Countless studies over the last several years reveal how fit and healthy employees improve productivity, reduce absenteeism and lower healthcare utilization.
Specifically demonstrating the economic upside of adopting and maintaining employee wellness programs, findings from the University of Michigan Health Management Research Center show healthy employees cost an average of $4,000 less each year in health care costs than unhealthy employees.
Further, the data indicates that simply providing health information to employees isn’t enough to motivate the lifestyle changes necessary to significantly improve health. A comprehensive approach - including access to screenings, wellness policies, other benefits and supports, as well as periodic evaluations of workplace policies and programs – are proven to be more effective.
When it comes to making healthy choices and preventing chronic diseases, an investment in comprehensive workplace wellness programs can bring returns of $3-$6 for each dollar invested by an employer.
“Companies can benefit greatly from adopting and maintaining employee wellness programs,” Tim Ross, Franciscan Alliance Regional Director of WorkingWell: A Network of Occupational Health, said. “WorkingWell, the Occupational Health program of Franciscan Alliance's Northwest Indiana hospitals, is a regional program that provides a comprehensive approach to employers with job-related health needs including drug testing, injury treatment, onsite/near-site dedicated clinics and Healthy U @ Work, which includes health risk assessments, onsite health screenings, employee assistance and education. We work with employers to create customized, integrated solutions that are innovative, results-driven and cost-effective.”
Rated among the best in the nation, and the only program of its kind to gain International Organization of Standardization (IOS) certification, WorkingWell provides occupational health care services for all types of workers, including professional, industrial, police officers and firefighters.
“Recently, while reviewing an RFP (request for proposal) for services, we found that we were able to cover part of the business while HealtheACCESS Clinics LLC, an urgent care, primary care, wellness and occupational health services organization with four locations in Portage and Valparaiso met the needs of another part,” Scott Mundell, Franciscan Alliance Regional Director of Business Development, said.
“Essentially, HealtheACCESS would provide the clinic services, and Franciscan Alliance would provide all the ancillary services at our hospitals,” Ross added.
“After that, we kept the discussions going about forming a joint venture of some sort,” Mundell explained. “Then, we started looking at it as an acquisition, and the transition details came together very quickly. They were a very good compliment to our network, and they also bring their own unique model, including a product we currently don’t have - they offer individuals and companies an opportunity to pay a monthly fee that covers all primary care visits and provides discounts for other services. This is a direction healthcare is going. It provides an answer for people who don’t have a primary insurance carrier.”
Effective June 1, Don Kiger, HealtheACCESS Clinics owner, said the new affiliation was made with patients’ best interests at heart.
“The purchase by Franciscan Alliance means aligning HealtheACCESS with one of the most innovative, customer-centric health care organizations in the Midwest,” Kiger said. “Our clients deserve world-class services and partnering with Franciscan Alliance adds a strong dose of health care sophistication to our group.”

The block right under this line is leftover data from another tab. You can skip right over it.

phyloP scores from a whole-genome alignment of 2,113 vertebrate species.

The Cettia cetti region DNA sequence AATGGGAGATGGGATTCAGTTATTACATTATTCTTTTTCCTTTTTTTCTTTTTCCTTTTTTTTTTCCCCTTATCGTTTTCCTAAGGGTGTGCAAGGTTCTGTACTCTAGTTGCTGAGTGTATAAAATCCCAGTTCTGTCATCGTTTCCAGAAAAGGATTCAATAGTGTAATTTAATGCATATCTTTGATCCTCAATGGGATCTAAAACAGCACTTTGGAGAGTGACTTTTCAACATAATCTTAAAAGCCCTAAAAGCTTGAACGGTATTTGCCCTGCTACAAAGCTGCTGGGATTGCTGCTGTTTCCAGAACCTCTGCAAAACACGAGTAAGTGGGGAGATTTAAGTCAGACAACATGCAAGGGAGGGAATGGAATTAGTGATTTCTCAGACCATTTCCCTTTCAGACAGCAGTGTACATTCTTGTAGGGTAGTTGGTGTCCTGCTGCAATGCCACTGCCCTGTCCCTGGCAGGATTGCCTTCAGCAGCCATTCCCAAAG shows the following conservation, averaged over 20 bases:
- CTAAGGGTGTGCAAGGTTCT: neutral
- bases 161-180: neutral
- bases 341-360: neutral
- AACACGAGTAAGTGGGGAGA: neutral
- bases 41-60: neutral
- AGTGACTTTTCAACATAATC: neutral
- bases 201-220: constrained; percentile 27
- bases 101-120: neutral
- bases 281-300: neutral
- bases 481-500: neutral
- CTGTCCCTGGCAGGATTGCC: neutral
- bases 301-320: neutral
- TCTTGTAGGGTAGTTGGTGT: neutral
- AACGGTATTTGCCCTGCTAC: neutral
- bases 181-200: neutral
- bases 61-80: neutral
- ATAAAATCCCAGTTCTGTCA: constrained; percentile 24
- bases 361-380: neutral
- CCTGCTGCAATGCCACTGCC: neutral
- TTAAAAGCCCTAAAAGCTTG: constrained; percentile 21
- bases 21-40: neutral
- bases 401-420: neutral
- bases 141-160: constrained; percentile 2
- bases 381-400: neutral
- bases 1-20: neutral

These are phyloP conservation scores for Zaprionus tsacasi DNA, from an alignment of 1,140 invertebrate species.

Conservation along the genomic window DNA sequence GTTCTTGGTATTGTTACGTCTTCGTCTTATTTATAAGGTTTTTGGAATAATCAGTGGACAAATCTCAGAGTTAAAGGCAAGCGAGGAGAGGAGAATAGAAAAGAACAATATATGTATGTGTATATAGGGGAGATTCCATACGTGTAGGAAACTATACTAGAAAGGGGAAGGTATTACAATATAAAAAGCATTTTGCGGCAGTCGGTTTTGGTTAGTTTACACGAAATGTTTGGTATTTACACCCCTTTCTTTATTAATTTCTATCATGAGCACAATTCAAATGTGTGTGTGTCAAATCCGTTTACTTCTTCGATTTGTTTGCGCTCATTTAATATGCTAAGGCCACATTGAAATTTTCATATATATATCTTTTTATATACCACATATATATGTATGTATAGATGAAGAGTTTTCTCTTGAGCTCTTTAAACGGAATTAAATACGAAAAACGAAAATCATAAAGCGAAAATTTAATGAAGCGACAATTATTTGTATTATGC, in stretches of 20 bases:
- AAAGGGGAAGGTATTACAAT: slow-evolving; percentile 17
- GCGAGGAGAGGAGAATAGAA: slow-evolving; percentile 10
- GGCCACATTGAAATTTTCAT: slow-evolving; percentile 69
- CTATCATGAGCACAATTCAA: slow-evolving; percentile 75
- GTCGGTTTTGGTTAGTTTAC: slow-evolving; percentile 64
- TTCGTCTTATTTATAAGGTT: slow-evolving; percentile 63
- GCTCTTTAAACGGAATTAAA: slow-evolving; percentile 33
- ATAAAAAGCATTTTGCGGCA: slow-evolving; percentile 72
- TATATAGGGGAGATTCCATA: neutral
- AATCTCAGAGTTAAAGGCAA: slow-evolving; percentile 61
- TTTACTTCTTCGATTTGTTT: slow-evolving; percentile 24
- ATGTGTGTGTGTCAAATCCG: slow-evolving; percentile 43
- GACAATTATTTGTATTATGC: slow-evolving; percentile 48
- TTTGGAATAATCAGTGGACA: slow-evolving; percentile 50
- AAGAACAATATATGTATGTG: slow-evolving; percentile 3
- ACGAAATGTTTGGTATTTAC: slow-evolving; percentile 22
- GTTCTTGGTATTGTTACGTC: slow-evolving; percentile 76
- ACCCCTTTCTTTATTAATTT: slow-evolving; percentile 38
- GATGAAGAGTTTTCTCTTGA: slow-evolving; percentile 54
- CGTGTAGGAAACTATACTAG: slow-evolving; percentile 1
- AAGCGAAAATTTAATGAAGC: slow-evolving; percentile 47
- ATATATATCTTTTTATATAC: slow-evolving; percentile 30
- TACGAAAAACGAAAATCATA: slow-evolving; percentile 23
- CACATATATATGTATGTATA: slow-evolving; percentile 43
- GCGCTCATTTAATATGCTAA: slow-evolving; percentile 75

Employers who think the Affordable Care Act is complex have three basic choices, according to Den Bishop, President of Holmes Murphy & Associates, one of the nation's largest independent insurance brokers, and author of a newly-released book on the Patient Protection and Affordable Care Act.
• The first option is to shift the cost of health care to their employees and stop offering insurance.
• The second is to share the constantly rising health care costs with employees, as most employers are doing now.
• The third is to influence those costs as a business strategy by battling disease and steering employees toward the best medical care for the lowest price.
Of the three - shift, share, influence - only influence attacks the real problem with health care, according to Bishop.
“Disease is the enemy,” he has stated repeatedly when discussing health care reform. “It's not the hospitals. It's not the insurance companies. It's not the federal government. Businesses are finding out that they can save substantial money by adopting policies that ‘produce less disease’ among employees, such as requiring that employees take part in wellness programs that lower the incidence of heart problems, diabetes and other common diseases.”
Just as employers require factory workers to wear safety glasses, requiring participation in wellness programs offsets risks that can be costly to them.
“We can bring the resources of the two organizations together to meet the needs and demands of our customers - patients and businesses,” Mundell said. “HealtheACCESS has developed and operated a unique and highly successful model. They provide urgent care, family care and occupational health services, which Franciscan Alliance also provides, but in different models through Franciscan ExpressCare, Working Well and Franciscan Physician Network. By incorporating the best practices of both organizations and adding new locations, we will be able to better serve the people of Northwest Indiana.”